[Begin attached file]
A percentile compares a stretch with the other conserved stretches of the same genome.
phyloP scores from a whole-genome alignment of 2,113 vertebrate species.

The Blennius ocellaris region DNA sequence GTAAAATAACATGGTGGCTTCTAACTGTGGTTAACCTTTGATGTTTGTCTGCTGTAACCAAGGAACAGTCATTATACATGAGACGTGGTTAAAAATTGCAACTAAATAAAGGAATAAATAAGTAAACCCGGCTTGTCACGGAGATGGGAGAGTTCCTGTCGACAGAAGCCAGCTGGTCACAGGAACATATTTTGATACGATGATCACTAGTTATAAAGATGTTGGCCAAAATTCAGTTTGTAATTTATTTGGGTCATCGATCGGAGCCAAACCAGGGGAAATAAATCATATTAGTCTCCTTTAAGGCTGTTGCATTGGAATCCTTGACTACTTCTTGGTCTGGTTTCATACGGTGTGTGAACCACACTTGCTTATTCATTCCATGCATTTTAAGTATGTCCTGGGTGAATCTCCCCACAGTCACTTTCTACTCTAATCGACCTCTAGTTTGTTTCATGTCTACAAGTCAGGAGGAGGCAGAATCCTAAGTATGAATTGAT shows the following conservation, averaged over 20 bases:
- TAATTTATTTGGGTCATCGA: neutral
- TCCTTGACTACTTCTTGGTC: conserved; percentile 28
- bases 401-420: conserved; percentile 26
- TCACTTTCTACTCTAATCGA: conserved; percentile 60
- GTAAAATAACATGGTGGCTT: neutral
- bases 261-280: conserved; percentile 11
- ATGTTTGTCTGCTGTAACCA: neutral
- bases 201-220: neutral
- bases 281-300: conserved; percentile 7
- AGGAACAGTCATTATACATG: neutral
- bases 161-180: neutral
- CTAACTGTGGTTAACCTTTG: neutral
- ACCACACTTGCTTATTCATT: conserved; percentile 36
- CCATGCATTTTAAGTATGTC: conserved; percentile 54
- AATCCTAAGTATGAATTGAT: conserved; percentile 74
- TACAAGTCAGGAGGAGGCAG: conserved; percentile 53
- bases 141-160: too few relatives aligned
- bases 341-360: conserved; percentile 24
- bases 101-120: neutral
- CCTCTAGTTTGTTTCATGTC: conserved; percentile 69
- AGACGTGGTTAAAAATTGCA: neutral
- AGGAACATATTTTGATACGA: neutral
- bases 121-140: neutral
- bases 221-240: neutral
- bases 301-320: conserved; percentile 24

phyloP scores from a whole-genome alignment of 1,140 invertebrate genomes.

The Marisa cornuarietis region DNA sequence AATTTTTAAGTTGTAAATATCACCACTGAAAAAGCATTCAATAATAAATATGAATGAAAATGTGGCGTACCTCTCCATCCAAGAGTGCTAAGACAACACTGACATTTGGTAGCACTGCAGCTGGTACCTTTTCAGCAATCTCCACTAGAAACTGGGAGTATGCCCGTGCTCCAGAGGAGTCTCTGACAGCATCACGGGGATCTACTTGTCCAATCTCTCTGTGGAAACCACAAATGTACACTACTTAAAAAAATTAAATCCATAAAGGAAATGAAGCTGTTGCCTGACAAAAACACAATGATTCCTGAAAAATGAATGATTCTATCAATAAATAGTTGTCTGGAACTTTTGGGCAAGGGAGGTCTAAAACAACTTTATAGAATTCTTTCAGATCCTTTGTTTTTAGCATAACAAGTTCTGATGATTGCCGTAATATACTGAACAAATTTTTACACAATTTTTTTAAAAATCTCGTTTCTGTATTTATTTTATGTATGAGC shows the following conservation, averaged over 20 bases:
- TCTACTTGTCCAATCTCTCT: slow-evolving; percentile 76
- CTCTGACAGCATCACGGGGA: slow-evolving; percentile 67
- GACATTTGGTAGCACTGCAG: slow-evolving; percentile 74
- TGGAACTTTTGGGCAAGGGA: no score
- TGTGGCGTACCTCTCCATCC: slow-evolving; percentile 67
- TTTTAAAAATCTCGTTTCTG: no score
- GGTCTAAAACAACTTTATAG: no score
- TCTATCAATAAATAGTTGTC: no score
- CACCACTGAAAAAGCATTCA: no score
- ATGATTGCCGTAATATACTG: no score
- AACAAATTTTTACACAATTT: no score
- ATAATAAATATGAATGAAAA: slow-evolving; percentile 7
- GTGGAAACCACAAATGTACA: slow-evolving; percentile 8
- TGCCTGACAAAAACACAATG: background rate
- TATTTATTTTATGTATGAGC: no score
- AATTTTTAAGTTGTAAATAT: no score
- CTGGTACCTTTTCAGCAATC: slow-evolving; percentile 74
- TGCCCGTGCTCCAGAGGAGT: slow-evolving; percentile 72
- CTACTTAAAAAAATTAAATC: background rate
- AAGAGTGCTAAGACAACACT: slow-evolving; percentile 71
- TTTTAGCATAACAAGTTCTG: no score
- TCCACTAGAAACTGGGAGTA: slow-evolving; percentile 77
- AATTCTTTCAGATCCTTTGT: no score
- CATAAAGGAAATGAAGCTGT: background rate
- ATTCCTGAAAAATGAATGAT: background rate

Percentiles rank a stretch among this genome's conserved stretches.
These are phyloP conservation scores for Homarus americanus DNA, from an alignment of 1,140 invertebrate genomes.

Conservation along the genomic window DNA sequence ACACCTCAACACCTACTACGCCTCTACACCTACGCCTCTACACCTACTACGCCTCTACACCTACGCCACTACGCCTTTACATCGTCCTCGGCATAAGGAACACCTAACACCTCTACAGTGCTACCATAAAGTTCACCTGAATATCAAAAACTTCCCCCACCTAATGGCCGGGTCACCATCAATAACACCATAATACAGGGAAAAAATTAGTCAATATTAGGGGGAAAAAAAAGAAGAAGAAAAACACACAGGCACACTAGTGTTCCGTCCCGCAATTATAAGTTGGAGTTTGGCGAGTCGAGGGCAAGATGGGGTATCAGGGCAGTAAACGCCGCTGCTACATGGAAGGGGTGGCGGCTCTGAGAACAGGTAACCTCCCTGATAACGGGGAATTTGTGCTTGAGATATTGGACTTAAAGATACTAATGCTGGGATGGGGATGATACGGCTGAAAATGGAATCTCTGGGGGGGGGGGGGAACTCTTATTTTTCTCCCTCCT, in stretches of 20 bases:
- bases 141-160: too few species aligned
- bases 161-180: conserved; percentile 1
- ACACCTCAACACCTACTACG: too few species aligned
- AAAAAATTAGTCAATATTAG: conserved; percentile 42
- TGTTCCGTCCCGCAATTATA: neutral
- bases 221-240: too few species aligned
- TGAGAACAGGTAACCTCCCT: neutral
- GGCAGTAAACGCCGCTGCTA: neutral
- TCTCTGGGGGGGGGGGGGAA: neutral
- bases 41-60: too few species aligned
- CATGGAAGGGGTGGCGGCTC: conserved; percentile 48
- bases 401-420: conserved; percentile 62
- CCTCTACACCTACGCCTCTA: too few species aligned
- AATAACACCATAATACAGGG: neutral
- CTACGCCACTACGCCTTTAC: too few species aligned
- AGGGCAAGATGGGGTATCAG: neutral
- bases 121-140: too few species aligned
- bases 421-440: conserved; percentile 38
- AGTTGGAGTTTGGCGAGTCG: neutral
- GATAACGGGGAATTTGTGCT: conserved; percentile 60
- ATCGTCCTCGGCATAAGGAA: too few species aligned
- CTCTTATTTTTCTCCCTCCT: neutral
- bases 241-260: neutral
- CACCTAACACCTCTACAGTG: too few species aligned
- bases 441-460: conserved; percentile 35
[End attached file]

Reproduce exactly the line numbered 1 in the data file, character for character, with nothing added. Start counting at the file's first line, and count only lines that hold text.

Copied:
A percentile compares a stretch with the other conserved stretches of the same genome.